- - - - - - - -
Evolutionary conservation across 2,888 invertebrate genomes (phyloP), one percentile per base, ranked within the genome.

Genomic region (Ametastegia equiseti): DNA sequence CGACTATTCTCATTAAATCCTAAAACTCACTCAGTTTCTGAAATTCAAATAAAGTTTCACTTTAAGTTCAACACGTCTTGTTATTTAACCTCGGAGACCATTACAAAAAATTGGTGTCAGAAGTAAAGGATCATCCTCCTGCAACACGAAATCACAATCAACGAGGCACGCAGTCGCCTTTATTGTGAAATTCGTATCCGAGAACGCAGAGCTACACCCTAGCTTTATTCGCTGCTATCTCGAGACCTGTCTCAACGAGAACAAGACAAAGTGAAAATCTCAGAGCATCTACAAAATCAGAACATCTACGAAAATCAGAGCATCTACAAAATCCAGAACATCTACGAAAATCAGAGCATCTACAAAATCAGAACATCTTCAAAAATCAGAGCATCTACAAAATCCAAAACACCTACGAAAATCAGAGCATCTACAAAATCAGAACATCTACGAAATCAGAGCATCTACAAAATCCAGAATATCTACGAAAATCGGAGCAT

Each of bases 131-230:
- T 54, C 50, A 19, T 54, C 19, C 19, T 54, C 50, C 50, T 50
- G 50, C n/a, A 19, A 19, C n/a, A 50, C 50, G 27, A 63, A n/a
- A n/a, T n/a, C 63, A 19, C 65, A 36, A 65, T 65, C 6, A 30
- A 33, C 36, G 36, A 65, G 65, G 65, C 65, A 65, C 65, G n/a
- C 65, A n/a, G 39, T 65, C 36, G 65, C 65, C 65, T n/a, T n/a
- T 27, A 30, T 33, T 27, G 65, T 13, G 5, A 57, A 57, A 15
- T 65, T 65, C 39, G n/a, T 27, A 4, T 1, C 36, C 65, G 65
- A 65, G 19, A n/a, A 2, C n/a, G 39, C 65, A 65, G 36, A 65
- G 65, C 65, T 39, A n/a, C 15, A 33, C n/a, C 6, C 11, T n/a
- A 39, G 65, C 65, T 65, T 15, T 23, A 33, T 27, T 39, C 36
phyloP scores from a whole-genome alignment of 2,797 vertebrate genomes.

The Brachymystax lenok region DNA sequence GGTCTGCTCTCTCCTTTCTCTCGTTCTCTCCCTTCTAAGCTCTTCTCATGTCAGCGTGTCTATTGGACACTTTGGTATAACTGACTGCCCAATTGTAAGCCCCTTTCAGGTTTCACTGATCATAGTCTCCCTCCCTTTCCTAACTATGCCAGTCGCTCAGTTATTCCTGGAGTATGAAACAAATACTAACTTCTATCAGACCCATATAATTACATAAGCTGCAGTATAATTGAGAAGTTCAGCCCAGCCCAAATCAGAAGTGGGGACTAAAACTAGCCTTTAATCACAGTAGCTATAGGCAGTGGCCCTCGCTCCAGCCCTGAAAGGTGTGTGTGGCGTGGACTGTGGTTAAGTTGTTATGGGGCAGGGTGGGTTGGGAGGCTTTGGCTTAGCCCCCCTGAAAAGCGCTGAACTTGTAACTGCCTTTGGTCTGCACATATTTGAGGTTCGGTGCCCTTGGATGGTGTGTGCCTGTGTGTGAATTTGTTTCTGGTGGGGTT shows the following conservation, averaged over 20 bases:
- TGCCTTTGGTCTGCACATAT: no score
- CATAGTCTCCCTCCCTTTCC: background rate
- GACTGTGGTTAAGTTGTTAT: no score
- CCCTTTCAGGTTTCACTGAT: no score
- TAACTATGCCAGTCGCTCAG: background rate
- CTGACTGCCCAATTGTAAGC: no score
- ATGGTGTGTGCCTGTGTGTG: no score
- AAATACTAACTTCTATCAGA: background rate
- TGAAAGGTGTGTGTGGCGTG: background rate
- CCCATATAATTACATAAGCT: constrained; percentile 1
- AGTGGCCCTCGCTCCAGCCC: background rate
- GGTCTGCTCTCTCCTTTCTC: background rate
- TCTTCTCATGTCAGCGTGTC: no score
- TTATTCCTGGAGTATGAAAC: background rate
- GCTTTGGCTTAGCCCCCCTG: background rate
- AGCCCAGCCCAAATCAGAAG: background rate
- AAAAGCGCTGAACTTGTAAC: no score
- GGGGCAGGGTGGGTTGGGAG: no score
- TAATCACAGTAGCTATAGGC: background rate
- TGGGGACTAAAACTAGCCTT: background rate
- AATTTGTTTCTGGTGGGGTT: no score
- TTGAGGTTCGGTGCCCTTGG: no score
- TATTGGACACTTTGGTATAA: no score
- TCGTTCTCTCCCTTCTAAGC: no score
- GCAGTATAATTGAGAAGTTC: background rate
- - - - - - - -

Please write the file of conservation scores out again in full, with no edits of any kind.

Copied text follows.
Evolutionary conservation across 2,888 invertebrate genomes (phyloP), one percentile per base, ranked within the genome.

Genomic region (Ametastegia equiseti): DNA sequence CGACTATTCTCATTAAATCCTAAAACTCACTCAGTTTCTGAAATTCAAATAAAGTTTCACTTTAAGTTCAACACGTCTTGTTATTTAACCTCGGAGACCATTACAAAAAATTGGTGTCAGAAGTAAAGGATCATCCTCCTGCAACACGAAATCACAATCAACGAGGCACGCAGTCGCCTTTATTGTGAAATTCGTATCCGAGAACGCAGAGCTACACCCTAGCTTTATTCGCTGCTATCTCGAGACCTGTCTCAACGAGAACAAGACAAAGTGAAAATCTCAGAGCATCTACAAAATCAGAACATCTACGAAAATCAGAGCATCTACAAAATCCAGAACATCTACGAAAATCAGAGCATCTACAAAATCAGAACATCTTCAAAAATCAGAGCATCTACAAAATCCAAAACACCTACGAAAATCAGAGCATCTACAAAATCAGAACATCTACGAAATCAGAGCATCTACAAAATCCAGAATATCTACGAAAATCGGAGCAT

Each of bases 131-230:
- T 54, C 50, A 19, T 54, C 19, C 19, T 54, C 50, C 50, T 50
- G 50, C n/a, A 19, A 19, C n/a, A 50, C 50, G 27, A 63, A n/a
- A n/a, T n/a, C 63, A 19, C 65, A 36, A 65, T 65, C 6, A 30
- A 33, C 36, G 36, A 65, G 65, G 65, C 65, A 65, C 65, G n/a
- C 65, A n/a, G 39, T 65, C 36, G 65, C 65, C 65, T n/a, T n/a
- T 27, A 30, T 33, T 27, G 65, T 13, G 5, A 57, A 57, A 15
- T 65, T 65, C 39, G n/a, T 27, A 4, T 1, C 36, C 65, G 65
- A 65, G 19, A n/a, A 2, C n/a, G 39, C 65, A 65, G 36, A 65
- G 65, C 65, T 39, A n/a, C 15, A 33, C n/a, C 6, C 11, T n/a
- A 39, G 65, C 65, T 65, T 15, T 23, A 33, T 27, T 39, C 36
phyloP scores from a whole-genome alignment of 2,797 vertebrate genomes.

The Brachymystax lenok region DNA sequence GGTCTGCTCTCTCCTTTCTCTCGTTCTCTCCCTTCTAAGCTCTTCTCATGTCAGCGTGTCTATTGGACACTTTGGTATAACTGACTGCCCAATTGTAAGCCCCTTTCAGGTTTCACTGATCATAGTCTCCCTCCCTTTCCTAACTATGCCAGTCGCTCAGTTATTCCTGGAGTATGAAACAAATACTAACTTCTATCAGACCCATATAATTACATAAGCTGCAGTATAATTGAGAAGTTCAGCCCAGCCCAAATCAGAAGTGGGGACTAAAACTAGCCTTTAATCACAGTAGCTATAGGCAGTGGCCCTCGCTCCAGCCCTGAAAGGTGTGTGTGGCGTGGACTGTGGTTAAGTTGTTATGGGGCAGGGTGGGTTGGGAGGCTTTGGCTTAGCCCCCCTGAAAAGCGCTGAACTTGTAACTGCCTTTGGTCTGCACATATTTGAGGTTCGGTGCCCTTGGATGGTGTGTGCCTGTGTGTGAATTTGTTTCTGGTGGGGTT shows the following conservation, averaged over 20 bases:
- TGCCTTTGGTCTGCACATAT: no score
- CATAGTCTCCCTCCCTTTCC: background rate
- GACTGTGGTTAAGTTGTTAT: no score
- CCCTTTCAGGTTTCACTGAT: no score
- TAACTATGCCAGTCGCTCAG: background rate
- CTGACTGCCCAATTGTAAGC: no score
- ATGGTGTGTGCCTGTGTGTG: no score
- AAATACTAACTTCTATCAGA: background rate
- TGAAAGGTGTGTGTGGCGTG: background rate
- CCCATATAATTACATAAGCT: constrained; percentile 1
- AGTGGCCCTCGCTCCAGCCC: background rate
- GGTCTGCTCTCTCCTTTCTC: background rate
- TCTTCTCATGTCAGCGTGTC: no score
- TTATTCCTGGAGTATGAAAC: background rate
- GCTTTGGCTTAGCCCCCCTG: background rate
- AGCCCAGCCCAAATCAGAAG: background rate
- AAAAGCGCTGAACTTGTAAC: no score
- GGGGCAGGGTGGGTTGGGAG: no score
- TAATCACAGTAGCTATAGGC: background rate
- TGGGGACTAAAACTAGCCTT: background rate
- AATTTGTTTCTGGTGGGGTT: no score
- TTGAGGTTCGGTGCCCTTGG: no score
- TATTGGACACTTTGGTATAA: no score
- TCGTTCTCTCCCTTCTAAGC: no score
- GCAGTATAATTGAGAAGTTC: background rate